In IH lesions, Erysipelothrix spp., Guggenheimella spp., Peptococcus spp., Petrimonas spp., Clostridiales Family XI, and other genera of the family Porphyromonadaceae were significantly more prevalent compared to their healthy skin control samples. However, their relative abundance was found to be low. The prevalence of Alistipes spp., Bacteroides spp., Christensenellaceae R-7 group, Eubacterium coprostanoligenes, and Clostridiales Family XIII AD3011 group were significantly higher in healthy skin control samples compared to IH lesion samples. Lastly, Peptoniphilus spp. were significantly more prevalent in IIH lesions than their healthy control samples.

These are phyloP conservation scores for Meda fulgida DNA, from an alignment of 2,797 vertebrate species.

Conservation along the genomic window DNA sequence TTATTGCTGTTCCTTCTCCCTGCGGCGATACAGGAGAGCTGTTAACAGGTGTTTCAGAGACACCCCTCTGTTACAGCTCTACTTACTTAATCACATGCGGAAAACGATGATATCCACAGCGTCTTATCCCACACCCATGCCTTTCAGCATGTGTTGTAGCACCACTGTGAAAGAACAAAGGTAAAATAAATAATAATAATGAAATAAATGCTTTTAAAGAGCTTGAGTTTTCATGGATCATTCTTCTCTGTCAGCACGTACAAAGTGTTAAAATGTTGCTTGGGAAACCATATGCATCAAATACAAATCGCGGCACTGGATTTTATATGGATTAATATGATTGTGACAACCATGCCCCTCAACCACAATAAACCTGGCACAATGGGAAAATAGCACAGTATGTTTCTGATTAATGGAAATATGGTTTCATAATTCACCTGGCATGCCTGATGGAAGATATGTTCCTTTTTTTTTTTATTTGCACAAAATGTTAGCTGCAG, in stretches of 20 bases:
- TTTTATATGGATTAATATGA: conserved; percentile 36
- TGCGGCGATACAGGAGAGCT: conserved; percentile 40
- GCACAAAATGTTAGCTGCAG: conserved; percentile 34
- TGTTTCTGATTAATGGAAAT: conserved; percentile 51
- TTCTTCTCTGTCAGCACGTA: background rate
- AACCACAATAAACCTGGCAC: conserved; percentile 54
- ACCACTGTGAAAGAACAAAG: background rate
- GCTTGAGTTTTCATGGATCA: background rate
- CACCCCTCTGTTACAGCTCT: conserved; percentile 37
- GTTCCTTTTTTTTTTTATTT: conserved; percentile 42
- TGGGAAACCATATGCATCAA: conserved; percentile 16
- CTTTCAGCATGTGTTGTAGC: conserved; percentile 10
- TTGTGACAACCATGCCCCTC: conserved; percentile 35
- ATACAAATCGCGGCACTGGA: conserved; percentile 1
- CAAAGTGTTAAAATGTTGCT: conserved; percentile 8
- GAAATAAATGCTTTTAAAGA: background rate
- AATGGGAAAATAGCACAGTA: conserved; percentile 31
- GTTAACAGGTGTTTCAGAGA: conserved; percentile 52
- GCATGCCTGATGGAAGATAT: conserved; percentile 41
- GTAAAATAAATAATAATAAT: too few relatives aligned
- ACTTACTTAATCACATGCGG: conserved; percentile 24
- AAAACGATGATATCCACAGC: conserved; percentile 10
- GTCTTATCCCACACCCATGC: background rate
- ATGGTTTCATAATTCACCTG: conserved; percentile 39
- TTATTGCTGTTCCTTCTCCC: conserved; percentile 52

Besides the lesion and healthy skin control samples, the ZymoBIOMICS™ Microbial Community DNA Standard was used as a mock microbial community. This community comprises eight microbial and two fungal strains; seven out of eight bacterial strains were successfully assigned at species level, and in their expected relative abundances. One bacterium was correctly identified at the genus level. Only 0.05% of the sequences from the positive control sample were assigned to other unexpected bacteria. Despite being in extremely low concentrations, and not visible on the agarose gel, three PCR negative controls were also sequenced. Two of these negative controls yielded less than 1,000 sequences, and one of them yielded 20,951 sequences; less than 5% of the average number of sequences obtained from the lesion and healthy skin samples. In addition to these, sterile swabs were processed as negative DNA extraction controls. Since their concentrations were very low and they were invisible in the gel, these samples were not further analysed.